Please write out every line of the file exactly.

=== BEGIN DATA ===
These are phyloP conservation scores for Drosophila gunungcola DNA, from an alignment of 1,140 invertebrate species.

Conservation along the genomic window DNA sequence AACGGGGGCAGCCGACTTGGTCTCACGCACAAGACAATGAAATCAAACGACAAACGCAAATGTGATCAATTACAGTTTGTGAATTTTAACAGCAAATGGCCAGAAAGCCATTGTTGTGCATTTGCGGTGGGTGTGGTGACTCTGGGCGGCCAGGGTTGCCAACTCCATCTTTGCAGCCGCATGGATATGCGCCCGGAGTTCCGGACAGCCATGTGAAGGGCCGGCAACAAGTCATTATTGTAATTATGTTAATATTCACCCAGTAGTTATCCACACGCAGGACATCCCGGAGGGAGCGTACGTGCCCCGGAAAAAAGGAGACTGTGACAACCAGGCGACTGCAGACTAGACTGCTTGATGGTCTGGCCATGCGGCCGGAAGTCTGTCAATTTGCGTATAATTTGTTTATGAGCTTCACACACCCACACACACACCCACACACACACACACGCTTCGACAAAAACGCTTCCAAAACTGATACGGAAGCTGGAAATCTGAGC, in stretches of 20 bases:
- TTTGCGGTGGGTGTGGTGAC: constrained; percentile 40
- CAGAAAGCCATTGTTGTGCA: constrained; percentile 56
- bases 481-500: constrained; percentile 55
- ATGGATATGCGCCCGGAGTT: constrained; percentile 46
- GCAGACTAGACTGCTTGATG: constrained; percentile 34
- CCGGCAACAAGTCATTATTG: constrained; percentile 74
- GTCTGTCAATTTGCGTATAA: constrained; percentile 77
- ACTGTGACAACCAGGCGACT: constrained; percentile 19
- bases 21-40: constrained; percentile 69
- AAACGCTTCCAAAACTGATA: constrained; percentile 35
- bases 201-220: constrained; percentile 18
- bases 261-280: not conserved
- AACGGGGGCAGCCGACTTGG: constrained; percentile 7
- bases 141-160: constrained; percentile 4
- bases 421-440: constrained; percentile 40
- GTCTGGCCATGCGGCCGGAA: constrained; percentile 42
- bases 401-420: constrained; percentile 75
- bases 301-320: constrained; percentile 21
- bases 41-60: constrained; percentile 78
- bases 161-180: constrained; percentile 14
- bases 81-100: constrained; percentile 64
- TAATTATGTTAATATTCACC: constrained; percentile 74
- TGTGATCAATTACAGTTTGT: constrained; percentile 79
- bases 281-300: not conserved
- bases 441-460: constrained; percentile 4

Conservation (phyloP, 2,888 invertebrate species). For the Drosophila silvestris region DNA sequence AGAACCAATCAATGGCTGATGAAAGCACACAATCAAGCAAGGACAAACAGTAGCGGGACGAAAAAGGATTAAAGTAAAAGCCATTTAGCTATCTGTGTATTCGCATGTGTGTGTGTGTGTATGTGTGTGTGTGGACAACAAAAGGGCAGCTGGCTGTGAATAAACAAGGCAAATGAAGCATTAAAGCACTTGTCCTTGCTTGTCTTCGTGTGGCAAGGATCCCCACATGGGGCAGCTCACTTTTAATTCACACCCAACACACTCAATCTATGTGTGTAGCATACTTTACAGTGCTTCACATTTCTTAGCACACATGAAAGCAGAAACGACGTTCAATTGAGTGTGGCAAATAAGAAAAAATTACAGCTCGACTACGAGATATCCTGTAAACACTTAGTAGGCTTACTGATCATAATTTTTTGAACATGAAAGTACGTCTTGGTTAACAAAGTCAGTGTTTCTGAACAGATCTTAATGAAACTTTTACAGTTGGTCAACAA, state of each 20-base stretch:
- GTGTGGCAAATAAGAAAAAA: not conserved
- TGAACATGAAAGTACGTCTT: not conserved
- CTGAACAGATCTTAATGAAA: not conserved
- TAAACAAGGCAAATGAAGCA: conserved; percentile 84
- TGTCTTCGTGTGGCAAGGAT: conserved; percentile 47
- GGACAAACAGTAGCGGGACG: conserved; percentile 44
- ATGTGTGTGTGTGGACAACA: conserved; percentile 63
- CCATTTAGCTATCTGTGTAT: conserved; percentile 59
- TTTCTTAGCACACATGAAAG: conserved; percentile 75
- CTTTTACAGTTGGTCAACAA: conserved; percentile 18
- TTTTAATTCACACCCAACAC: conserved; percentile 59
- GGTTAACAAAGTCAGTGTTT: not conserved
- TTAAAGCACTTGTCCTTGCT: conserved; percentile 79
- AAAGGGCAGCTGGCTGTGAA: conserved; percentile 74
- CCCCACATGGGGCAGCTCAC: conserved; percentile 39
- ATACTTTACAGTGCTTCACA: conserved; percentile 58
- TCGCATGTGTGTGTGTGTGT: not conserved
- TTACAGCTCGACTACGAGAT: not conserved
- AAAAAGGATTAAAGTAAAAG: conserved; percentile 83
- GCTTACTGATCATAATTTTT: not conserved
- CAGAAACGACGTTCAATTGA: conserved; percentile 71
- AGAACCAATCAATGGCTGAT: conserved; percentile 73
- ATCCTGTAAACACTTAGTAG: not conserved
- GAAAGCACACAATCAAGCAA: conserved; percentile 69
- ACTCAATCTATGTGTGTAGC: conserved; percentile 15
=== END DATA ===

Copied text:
These are phyloP conservation scores for Drosophila gunungcola DNA, from an alignment of 1,140 invertebrate species.

Conservation along the genomic window DNA sequence AACGGGGGCAGCCGACTTGGTCTCACGCACAAGACAATGAAATCAAACGACAAACGCAAATGTGATCAATTACAGTTTGTGAATTTTAACAGCAAATGGCCAGAAAGCCATTGTTGTGCATTTGCGGTGGGTGTGGTGACTCTGGGCGGCCAGGGTTGCCAACTCCATCTTTGCAGCCGCATGGATATGCGCCCGGAGTTCCGGACAGCCATGTGAAGGGCCGGCAACAAGTCATTATTGTAATTATGTTAATATTCACCCAGTAGTTATCCACACGCAGGACATCCCGGAGGGAGCGTACGTGCCCCGGAAAAAAGGAGACTGTGACAACCAGGCGACTGCAGACTAGACTGCTTGATGGTCTGGCCATGCGGCCGGAAGTCTGTCAATTTGCGTATAATTTGTTTATGAGCTTCACACACCCACACACACACCCACACACACACACACGCTTCGACAAAAACGCTTCCAAAACTGATACGGAAGCTGGAAATCTGAGC, in stretches of 20 bases:
- TTTGCGGTGGGTGTGGTGAC: constrained; percentile 40
- CAGAAAGCCATTGTTGTGCA: constrained; percentile 56
- bases 481-500: constrained; percentile 55
- ATGGATATGCGCCCGGAGTT: constrained; percentile 46
- GCAGACTAGACTGCTTGATG: constrained; percentile 34
- CCGGCAACAAGTCATTATTG: constrained; percentile 74
- GTCTGTCAATTTGCGTATAA: constrained; percentile 77
- ACTGTGACAACCAGGCGACT: constrained; percentile 19
- bases 21-40: constrained; percentile 69
- AAACGCTTCCAAAACTGATA: constrained; percentile 35
- bases 201-220: constrained; percentile 18
- bases 261-280: not conserved
- AACGGGGGCAGCCGACTTGG: constrained; percentile 7
- bases 141-160: constrained; percentile 4
- bases 421-440: constrained; percentile 40
- GTCTGGCCATGCGGCCGGAA: constrained; percentile 42
- bases 401-420: constrained; percentile 75
- bases 301-320: constrained; percentile 21
- bases 41-60: constrained; percentile 78
- bases 161-180: constrained; percentile 14
- bases 81-100: constrained; percentile 64
- TAATTATGTTAATATTCACC: constrained; percentile 74
- TGTGATCAATTACAGTTTGT: constrained; percentile 79
- bases 281-300: not conserved
- bases 441-460: constrained; percentile 4

Conservation (phyloP, 2,888 invertebrate species). For the Drosophila silvestris region DNA sequence AGAACCAATCAATGGCTGATGAAAGCACACAATCAAGCAAGGACAAACAGTAGCGGGACGAAAAAGGATTAAAGTAAAAGCCATTTAGCTATCTGTGTATTCGCATGTGTGTGTGTGTGTATGTGTGTGTGTGGACAACAAAAGGGCAGCTGGCTGTGAATAAACAAGGCAAATGAAGCATTAAAGCACTTGTCCTTGCTTGTCTTCGTGTGGCAAGGATCCCCACATGGGGCAGCTCACTTTTAATTCACACCCAACACACTCAATCTATGTGTGTAGCATACTTTACAGTGCTTCACATTTCTTAGCACACATGAAAGCAGAAACGACGTTCAATTGAGTGTGGCAAATAAGAAAAAATTACAGCTCGACTACGAGATATCCTGTAAACACTTAGTAGGCTTACTGATCATAATTTTTTGAACATGAAAGTACGTCTTGGTTAACAAAGTCAGTGTTTCTGAACAGATCTTAATGAAACTTTTACAGTTGGTCAACAA, state of each 20-base stretch:
- GTGTGGCAAATAAGAAAAAA: not conserved
- TGAACATGAAAGTACGTCTT: not conserved
- CTGAACAGATCTTAATGAAA: not conserved
- TAAACAAGGCAAATGAAGCA: conserved; percentile 84
- TGTCTTCGTGTGGCAAGGAT: conserved; percentile 47
- GGACAAACAGTAGCGGGACG: conserved; percentile 44
- ATGTGTGTGTGTGGACAACA: conserved; percentile 63
- CCATTTAGCTATCTGTGTAT: conserved; percentile 59
- TTTCTTAGCACACATGAAAG: conserved; percentile 75
- CTTTTACAGTTGGTCAACAA: conserved; percentile 18
- TTTTAATTCACACCCAACAC: conserved; percentile 59
- GGTTAACAAAGTCAGTGTTT: not conserved
- TTAAAGCACTTGTCCTTGCT: conserved; percentile 79
- AAAGGGCAGCTGGCTGTGAA: conserved; percentile 74
- CCCCACATGGGGCAGCTCAC: conserved; percentile 39
- ATACTTTACAGTGCTTCACA: conserved; percentile 58
- TCGCATGTGTGTGTGTGTGT: not conserved
- TTACAGCTCGACTACGAGAT: not conserved
- AAAAAGGATTAAAGTAAAAG: conserved; percentile 83
- GCTTACTGATCATAATTTTT: not conserved
- CAGAAACGACGTTCAATTGA: conserved; percentile 71
- AGAACCAATCAATGGCTGAT: conserved; percentile 73
- ATCCTGTAAACACTTAGTAG: not conserved
- GAAAGCACACAATCAAGCAA: conserved; percentile 69
- ACTCAATCTATGTGTGTAGC: conserved; percentile 15